When is CBT not appropriate? 

Because CBT requires active engagement in the process, and setting up an efficient therapeutic relationship with the therapist, some people suffering from severe personality disorders, or those with intellectual disabilities, might benefit from other specialised treatment methods instead.


  1. Any anxiety disorder - National Institute of Mental Health(NIMH) [Internet]. [cited 2024 Jan 17]. Available from: 
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  3. Hofmann SG, Asmundson GJG, Beck AT. The science of cognitive therapy. Behavior Therapy [Internet]. 2013 Jun 1 [cited 2024 Jan 19];44(2):199–212. Available from: 
  4. Kaczkurkin AN, Foa EB. Cognitive-behavioral therapy for anxiety disorders: an update on the empirical evidence. Dialogues Clin Neurosci [Internet]. 2015 Sep [cited 2024 Jan 19];17(3):337–46. Available from: 
  5. Barlow DH, Craske MG. Thinking skills. In: Barlow DH, Craske MG. Mastery of your anxiety and panic. 4th ed. Oxford: Oxford University Press; 2006. p. 97-102. Available from: 
  6. Yaden DB, Earp D, Graziosi M, Friedman-Wheeler D, Luoma JB, Johnson MW. Psychedelics and psychotherapy: cognitive-behavioral approaches as default. Frontiers in Psychology [Internet]. 2022 [cited 2024 Jan 23];13. Available from: 
  7. Persons JB. What is the case formulation approach to cognitive-behavior therapy? In: Persons JB. The case formulation approach to cognitive-behavior therapy. New York: Guilford Press; 2012. p 1-6. Available from:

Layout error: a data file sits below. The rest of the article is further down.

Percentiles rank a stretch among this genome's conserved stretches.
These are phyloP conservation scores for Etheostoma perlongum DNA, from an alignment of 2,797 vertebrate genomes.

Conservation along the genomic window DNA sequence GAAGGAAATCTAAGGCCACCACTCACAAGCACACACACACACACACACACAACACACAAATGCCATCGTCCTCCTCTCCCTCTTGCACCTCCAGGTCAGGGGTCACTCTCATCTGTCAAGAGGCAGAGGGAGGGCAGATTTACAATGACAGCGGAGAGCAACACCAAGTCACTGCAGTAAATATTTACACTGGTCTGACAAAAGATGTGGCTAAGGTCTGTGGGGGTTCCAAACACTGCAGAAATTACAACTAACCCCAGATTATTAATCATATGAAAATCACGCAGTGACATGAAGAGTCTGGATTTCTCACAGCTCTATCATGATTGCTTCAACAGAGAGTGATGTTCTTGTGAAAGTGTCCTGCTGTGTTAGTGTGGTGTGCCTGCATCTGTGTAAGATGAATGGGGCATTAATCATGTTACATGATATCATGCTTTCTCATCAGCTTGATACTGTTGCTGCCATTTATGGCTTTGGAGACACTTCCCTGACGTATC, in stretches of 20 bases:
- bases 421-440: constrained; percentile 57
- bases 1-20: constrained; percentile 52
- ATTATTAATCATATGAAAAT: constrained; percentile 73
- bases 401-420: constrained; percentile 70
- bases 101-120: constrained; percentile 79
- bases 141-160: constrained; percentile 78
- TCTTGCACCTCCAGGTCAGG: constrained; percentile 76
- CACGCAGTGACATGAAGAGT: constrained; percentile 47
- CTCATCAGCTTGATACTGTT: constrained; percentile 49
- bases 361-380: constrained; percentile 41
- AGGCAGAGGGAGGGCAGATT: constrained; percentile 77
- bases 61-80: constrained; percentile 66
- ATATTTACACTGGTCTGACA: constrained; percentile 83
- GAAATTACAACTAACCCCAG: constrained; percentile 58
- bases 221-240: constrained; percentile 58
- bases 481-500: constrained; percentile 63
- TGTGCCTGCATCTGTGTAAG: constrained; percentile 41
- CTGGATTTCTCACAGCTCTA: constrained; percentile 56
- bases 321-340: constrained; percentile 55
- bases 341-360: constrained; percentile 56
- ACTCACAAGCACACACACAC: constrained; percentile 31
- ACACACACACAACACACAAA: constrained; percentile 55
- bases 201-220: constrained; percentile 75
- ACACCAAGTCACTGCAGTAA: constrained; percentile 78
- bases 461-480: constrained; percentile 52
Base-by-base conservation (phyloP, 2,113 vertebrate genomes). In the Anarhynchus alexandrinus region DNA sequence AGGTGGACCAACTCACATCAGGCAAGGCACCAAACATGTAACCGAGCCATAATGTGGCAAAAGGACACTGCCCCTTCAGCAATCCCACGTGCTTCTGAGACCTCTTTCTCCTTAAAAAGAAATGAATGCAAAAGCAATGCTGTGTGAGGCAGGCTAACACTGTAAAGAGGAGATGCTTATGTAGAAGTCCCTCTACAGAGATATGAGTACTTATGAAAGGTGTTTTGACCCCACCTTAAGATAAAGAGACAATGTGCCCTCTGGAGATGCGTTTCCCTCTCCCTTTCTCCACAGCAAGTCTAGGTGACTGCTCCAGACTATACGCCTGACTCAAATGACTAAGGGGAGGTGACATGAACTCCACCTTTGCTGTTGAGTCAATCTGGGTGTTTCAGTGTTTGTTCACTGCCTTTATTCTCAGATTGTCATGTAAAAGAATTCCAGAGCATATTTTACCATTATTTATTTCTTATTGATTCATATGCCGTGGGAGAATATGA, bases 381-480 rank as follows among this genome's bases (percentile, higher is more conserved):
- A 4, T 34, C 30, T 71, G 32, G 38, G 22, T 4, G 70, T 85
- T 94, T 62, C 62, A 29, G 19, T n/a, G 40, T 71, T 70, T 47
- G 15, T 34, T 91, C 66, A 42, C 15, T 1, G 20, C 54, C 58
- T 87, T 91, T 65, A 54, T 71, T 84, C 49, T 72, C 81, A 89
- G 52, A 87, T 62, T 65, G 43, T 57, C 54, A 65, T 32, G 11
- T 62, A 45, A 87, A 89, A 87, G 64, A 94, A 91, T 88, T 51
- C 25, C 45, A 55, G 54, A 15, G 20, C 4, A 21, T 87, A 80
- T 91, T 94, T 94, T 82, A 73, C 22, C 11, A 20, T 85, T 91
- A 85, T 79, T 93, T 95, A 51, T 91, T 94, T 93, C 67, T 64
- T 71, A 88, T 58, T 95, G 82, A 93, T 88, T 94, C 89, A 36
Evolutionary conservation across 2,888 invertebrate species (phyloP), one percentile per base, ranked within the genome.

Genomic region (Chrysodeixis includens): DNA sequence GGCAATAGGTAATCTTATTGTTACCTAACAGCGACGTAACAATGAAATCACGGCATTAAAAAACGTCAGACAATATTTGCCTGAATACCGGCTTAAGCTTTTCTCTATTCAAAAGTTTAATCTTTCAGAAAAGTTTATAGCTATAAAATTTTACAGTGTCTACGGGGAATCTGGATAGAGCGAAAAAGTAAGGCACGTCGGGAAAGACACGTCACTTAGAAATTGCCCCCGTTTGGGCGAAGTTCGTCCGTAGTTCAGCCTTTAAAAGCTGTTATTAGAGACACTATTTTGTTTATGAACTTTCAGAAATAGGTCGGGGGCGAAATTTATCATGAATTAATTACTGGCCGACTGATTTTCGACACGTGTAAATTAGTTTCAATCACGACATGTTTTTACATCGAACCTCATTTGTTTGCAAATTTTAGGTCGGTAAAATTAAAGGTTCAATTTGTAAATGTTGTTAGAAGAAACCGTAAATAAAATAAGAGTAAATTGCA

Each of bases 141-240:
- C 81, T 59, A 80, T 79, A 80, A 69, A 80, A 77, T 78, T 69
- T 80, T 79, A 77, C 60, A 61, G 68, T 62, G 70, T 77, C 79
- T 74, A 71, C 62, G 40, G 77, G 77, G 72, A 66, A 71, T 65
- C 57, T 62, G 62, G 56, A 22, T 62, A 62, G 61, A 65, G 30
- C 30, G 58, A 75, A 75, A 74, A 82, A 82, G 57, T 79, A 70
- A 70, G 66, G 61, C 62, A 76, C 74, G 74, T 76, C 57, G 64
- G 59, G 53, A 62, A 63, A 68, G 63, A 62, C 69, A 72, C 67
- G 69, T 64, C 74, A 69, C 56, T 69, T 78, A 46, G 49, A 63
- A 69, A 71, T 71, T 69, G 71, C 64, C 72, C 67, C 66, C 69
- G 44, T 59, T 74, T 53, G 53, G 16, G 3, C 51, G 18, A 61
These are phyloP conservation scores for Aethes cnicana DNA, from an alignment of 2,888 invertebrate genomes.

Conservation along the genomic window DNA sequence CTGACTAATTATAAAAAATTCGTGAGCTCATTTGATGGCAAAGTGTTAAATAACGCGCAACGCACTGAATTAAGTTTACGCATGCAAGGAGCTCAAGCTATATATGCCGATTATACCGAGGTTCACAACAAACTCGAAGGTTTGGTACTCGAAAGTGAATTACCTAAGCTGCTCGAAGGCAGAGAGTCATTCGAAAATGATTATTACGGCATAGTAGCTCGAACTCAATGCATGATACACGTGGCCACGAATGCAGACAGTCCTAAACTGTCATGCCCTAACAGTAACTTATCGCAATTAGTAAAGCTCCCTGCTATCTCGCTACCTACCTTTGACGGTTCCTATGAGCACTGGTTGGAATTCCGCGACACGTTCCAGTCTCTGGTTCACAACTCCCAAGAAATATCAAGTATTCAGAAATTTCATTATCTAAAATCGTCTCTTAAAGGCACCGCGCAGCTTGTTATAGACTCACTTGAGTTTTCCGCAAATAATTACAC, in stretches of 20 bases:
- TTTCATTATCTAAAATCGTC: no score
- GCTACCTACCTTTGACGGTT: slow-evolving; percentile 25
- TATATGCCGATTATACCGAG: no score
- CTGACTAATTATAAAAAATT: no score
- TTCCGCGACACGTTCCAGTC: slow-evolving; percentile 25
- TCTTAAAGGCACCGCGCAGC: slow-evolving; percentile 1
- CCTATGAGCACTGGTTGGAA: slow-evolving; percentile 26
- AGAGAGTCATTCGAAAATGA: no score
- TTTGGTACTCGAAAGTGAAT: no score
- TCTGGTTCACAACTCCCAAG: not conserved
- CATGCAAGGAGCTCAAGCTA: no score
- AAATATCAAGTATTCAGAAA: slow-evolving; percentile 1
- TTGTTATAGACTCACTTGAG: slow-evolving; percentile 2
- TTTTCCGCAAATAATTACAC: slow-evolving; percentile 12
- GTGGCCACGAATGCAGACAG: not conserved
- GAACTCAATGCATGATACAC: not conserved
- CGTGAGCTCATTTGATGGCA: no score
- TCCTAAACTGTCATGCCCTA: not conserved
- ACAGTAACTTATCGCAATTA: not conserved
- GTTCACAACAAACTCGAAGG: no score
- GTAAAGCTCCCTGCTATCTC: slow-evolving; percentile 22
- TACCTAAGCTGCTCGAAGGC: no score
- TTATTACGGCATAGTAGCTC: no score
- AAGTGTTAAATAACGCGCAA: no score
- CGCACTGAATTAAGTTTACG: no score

8. David D, Cristea I, Hofmann SG. Why cognitive behavioral therapy is the current gold standard of psychotherapy. Front Psychiatry [Internet]. 2018 Jan 29 [cited 2024 Jan 23];9:4. Available from:
  9. Hofmann SG, Wu JQ, Boettcher H. Effect of cognitive behavioral therapy for anxiety disorders on quality of life: a meta-analysis. J Consult Clin Psychol [Internet]. 2014 Jun [cited 2024 Jan 23];82(3):375–91. Available from: 
  10. Wetherell JL, Petkus AJ, White KS, Nguyen H, Kornblith S, Andreescu C, et al. Antidepressant medication augmented with cognitive-behavioral therapy for generalized anxiety disorder in older adults. AJP [Internet]. 2013 Jul [cited 2024 Jan 25];170(7):782–9. Available from: 
  11. Cuijpers P, Sijbrandij M, Koole SL, Andersson G, Beekman AT, Reynolds CF. Adding psychotherapy to antidepressant medication in depression and anxiety disorders: a meta-analysis. FOC [Internet]. 2014 Jul [cited 2024 Jan 25];12(3):347–58. Available from:
This content is purely informational and isn’t medical guidance. It shouldn’t replace professional medical counsel. Always consult your physician regarding treatment risks and benefits. See our editorial standards for more details.

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Adriana Roxana Bota

Doctor of Medicine - MD, Medicină, University of Medicine and Pharmacy "Iuliu Hațieganu", Cluj-Napoca

Adriana Bota is a medical doctor interested in effective communication and medical writing. After graduating from "Iuliu Hatieganu" Medicine and Pharmacy University in Cluj-Napoca, Romania, she worked for 3 years as a medical genetics resident at the Clinical Emergency Hospital for Children and gained laboratory and clinical experience. Recognizing the critical role of clear and accessible communication in healthcare, Dr. Bota also studied professional coaching, focusing on mental health. Transitioning into the realm of medical communication, she is committed to delivering medical information effectively and efficiently, leveraging her expertise to ensure that medical knowledge is accessible to all.